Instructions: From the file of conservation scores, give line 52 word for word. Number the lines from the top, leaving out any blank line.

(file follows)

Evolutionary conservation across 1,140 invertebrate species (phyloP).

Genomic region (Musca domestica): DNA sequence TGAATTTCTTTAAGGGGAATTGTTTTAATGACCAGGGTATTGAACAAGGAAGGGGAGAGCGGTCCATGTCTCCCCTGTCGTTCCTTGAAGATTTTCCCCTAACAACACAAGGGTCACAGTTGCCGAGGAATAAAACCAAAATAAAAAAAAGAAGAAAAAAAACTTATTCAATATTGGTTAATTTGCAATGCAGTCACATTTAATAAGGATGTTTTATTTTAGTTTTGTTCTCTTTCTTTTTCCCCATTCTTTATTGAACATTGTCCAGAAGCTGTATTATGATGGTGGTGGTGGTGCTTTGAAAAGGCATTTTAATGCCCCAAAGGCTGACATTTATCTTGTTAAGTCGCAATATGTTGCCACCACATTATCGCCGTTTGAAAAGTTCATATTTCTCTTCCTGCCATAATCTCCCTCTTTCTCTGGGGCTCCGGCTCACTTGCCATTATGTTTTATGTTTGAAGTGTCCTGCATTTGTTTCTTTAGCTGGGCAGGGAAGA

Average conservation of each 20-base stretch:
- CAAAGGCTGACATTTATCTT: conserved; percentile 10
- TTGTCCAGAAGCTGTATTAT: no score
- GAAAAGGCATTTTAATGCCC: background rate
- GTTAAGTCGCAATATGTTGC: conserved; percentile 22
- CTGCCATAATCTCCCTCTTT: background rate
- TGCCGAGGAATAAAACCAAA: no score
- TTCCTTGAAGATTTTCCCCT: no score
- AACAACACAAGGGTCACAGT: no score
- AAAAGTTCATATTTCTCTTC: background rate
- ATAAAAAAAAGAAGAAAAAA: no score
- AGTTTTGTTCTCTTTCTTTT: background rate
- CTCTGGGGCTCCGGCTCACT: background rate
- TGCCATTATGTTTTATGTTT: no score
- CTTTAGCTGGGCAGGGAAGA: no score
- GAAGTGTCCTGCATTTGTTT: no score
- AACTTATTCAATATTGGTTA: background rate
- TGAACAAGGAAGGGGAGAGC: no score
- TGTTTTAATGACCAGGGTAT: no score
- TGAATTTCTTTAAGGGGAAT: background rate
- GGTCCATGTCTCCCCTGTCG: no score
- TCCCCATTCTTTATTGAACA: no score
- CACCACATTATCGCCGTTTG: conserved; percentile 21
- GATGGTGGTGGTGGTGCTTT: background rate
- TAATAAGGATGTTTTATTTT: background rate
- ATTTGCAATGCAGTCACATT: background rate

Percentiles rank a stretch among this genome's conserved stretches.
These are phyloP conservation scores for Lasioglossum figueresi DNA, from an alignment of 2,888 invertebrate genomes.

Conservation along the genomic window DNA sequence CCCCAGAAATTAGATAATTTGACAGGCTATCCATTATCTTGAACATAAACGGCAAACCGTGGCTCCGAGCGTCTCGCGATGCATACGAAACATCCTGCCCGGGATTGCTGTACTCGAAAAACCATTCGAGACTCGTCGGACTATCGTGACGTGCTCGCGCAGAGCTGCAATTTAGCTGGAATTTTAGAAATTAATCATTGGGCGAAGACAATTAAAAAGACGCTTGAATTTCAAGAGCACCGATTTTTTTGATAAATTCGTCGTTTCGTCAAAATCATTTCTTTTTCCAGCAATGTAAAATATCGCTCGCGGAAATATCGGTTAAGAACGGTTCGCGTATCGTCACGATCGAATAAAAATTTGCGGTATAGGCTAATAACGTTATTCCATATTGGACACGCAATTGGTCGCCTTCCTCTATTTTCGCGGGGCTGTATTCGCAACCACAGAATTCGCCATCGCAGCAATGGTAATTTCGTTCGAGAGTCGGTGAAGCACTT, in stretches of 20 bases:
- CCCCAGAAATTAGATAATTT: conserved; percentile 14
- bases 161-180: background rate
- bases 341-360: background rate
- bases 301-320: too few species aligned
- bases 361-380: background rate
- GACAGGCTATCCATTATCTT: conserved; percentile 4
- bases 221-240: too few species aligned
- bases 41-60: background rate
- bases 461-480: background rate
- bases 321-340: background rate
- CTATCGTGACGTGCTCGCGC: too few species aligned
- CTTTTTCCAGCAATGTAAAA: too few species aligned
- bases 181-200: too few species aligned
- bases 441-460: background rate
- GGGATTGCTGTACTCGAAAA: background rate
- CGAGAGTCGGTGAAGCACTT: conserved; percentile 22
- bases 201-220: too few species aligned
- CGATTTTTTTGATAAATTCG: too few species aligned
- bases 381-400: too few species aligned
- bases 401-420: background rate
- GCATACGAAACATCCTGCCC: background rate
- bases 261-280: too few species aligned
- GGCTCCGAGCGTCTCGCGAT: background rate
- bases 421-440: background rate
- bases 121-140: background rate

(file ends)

- GCATACGAAACATCCTGCCC: background rate